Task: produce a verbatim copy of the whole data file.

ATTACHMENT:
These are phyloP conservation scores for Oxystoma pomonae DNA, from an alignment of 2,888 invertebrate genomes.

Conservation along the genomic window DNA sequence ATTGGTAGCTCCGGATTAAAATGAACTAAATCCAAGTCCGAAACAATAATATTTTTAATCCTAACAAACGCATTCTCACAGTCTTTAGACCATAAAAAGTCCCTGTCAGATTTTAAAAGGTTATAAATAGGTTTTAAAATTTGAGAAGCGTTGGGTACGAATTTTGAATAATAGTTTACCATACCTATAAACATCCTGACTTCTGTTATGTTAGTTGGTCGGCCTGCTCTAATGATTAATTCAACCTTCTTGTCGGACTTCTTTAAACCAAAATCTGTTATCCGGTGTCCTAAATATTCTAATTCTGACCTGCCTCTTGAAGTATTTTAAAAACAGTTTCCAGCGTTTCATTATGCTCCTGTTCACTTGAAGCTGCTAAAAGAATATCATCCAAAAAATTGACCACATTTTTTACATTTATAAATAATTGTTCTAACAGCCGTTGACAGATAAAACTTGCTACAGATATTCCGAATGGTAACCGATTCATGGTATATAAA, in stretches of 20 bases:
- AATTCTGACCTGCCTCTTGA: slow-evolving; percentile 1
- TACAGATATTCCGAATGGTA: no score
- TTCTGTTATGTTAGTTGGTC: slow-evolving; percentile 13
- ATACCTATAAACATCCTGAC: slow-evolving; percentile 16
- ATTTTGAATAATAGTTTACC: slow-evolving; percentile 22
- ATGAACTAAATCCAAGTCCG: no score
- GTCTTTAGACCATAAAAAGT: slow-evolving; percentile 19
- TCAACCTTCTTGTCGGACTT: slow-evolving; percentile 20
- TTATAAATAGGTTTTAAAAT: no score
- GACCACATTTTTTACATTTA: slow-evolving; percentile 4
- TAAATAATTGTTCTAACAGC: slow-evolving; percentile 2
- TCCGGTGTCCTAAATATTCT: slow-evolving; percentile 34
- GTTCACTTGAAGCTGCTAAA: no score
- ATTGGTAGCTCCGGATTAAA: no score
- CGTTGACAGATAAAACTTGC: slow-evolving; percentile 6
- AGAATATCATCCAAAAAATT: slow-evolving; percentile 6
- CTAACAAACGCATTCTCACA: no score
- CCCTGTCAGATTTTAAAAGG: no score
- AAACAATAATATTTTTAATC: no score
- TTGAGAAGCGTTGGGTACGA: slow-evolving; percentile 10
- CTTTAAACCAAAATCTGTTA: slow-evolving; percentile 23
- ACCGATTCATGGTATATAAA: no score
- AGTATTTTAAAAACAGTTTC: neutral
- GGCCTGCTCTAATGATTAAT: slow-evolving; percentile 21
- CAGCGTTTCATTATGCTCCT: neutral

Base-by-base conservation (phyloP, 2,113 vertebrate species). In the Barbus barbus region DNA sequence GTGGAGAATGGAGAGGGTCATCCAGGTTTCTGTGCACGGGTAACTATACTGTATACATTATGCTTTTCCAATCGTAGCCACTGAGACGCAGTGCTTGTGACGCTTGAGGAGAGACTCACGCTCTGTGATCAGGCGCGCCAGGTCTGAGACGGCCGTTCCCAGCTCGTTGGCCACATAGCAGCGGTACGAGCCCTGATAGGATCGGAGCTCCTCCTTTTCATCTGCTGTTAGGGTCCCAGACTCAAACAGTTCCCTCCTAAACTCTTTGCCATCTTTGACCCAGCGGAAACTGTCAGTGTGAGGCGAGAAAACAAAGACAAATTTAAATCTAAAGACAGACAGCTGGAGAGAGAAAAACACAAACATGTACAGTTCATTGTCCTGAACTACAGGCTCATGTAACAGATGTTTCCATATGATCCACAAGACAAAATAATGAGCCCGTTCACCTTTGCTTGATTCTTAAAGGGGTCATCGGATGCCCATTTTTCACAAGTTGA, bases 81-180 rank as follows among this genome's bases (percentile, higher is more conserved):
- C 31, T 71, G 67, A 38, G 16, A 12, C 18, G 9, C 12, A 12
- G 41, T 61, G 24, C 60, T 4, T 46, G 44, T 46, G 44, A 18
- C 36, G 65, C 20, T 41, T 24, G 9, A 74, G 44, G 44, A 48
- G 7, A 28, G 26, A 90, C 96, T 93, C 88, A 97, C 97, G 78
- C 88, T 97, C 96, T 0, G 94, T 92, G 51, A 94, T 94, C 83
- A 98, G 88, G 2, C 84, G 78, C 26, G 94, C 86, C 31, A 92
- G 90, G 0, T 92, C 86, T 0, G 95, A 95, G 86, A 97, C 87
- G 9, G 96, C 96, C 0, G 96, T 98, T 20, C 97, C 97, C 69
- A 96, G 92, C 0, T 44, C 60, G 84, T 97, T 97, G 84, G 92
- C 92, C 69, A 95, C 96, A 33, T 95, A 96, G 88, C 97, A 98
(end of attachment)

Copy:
These are phyloP conservation scores for Oxystoma pomonae DNA, from an alignment of 2,888 invertebrate genomes.

Conservation along the genomic window DNA sequence ATTGGTAGCTCCGGATTAAAATGAACTAAATCCAAGTCCGAAACAATAATATTTTTAATCCTAACAAACGCATTCTCACAGTCTTTAGACCATAAAAAGTCCCTGTCAGATTTTAAAAGGTTATAAATAGGTTTTAAAATTTGAGAAGCGTTGGGTACGAATTTTGAATAATAGTTTACCATACCTATAAACATCCTGACTTCTGTTATGTTAGTTGGTCGGCCTGCTCTAATGATTAATTCAACCTTCTTGTCGGACTTCTTTAAACCAAAATCTGTTATCCGGTGTCCTAAATATTCTAATTCTGACCTGCCTCTTGAAGTATTTTAAAAACAGTTTCCAGCGTTTCATTATGCTCCTGTTCACTTGAAGCTGCTAAAAGAATATCATCCAAAAAATTGACCACATTTTTTACATTTATAAATAATTGTTCTAACAGCCGTTGACAGATAAAACTTGCTACAGATATTCCGAATGGTAACCGATTCATGGTATATAAA, in stretches of 20 bases:
- AATTCTGACCTGCCTCTTGA: slow-evolving; percentile 1
- TACAGATATTCCGAATGGTA: no score
- TTCTGTTATGTTAGTTGGTC: slow-evolving; percentile 13
- ATACCTATAAACATCCTGAC: slow-evolving; percentile 16
- ATTTTGAATAATAGTTTACC: slow-evolving; percentile 22
- ATGAACTAAATCCAAGTCCG: no score
- GTCTTTAGACCATAAAAAGT: slow-evolving; percentile 19
- TCAACCTTCTTGTCGGACTT: slow-evolving; percentile 20
- TTATAAATAGGTTTTAAAAT: no score
- GACCACATTTTTTACATTTA: slow-evolving; percentile 4
- TAAATAATTGTTCTAACAGC: slow-evolving; percentile 2
- TCCGGTGTCCTAAATATTCT: slow-evolving; percentile 34
- GTTCACTTGAAGCTGCTAAA: no score
- ATTGGTAGCTCCGGATTAAA: no score
- CGTTGACAGATAAAACTTGC: slow-evolving; percentile 6
- AGAATATCATCCAAAAAATT: slow-evolving; percentile 6
- CTAACAAACGCATTCTCACA: no score
- CCCTGTCAGATTTTAAAAGG: no score
- AAACAATAATATTTTTAATC: no score
- TTGAGAAGCGTTGGGTACGA: slow-evolving; percentile 10
- CTTTAAACCAAAATCTGTTA: slow-evolving; percentile 23
- ACCGATTCATGGTATATAAA: no score
- AGTATTTTAAAAACAGTTTC: neutral
- GGCCTGCTCTAATGATTAAT: slow-evolving; percentile 21
- CAGCGTTTCATTATGCTCCT: neutral

Base-by-base conservation (phyloP, 2,113 vertebrate species). In the Barbus barbus region DNA sequence GTGGAGAATGGAGAGGGTCATCCAGGTTTCTGTGCACGGGTAACTATACTGTATACATTATGCTTTTCCAATCGTAGCCACTGAGACGCAGTGCTTGTGACGCTTGAGGAGAGACTCACGCTCTGTGATCAGGCGCGCCAGGTCTGAGACGGCCGTTCCCAGCTCGTTGGCCACATAGCAGCGGTACGAGCCCTGATAGGATCGGAGCTCCTCCTTTTCATCTGCTGTTAGGGTCCCAGACTCAAACAGTTCCCTCCTAAACTCTTTGCCATCTTTGACCCAGCGGAAACTGTCAGTGTGAGGCGAGAAAACAAAGACAAATTTAAATCTAAAGACAGACAGCTGGAGAGAGAAAAACACAAACATGTACAGTTCATTGTCCTGAACTACAGGCTCATGTAACAGATGTTTCCATATGATCCACAAGACAAAATAATGAGCCCGTTCACCTTTGCTTGATTCTTAAAGGGGTCATCGGATGCCCATTTTTCACAAGTTGA, bases 81-180 rank as follows among this genome's bases (percentile, higher is more conserved):
- C 31, T 71, G 67, A 38, G 16, A 12, C 18, G 9, C 12, A 12
- G 41, T 61, G 24, C 60, T 4, T 46, G 44, T 46, G 44, A 18
- C 36, G 65, C 20, T 41, T 24, G 9, A 74, G 44, G 44, A 48
- G 7, A 28, G 26, A 90, C 96, T 93, C 88, A 97, C 97, G 78
- C 88, T 97, C 96, T 0, G 94, T 92, G 51, A 94, T 94, C 83
- A 98, G 88, G 2, C 84, G 78, C 26, G 94, C 86, C 31, A 92
- G 90, G 0, T 92, C 86, T 0, G 95, A 95, G 86, A 97, C 87
- G 9, G 96, C 96, C 0, G 96, T 98, T 20, C 97, C 97, C 69
- A 96, G 92, C 0, T 44, C 60, G 84, T 97, T 97, G 84, G 92
- C 92, C 69, A 95, C 96, A 33, T 95, A 96, G 88, C 97, A 98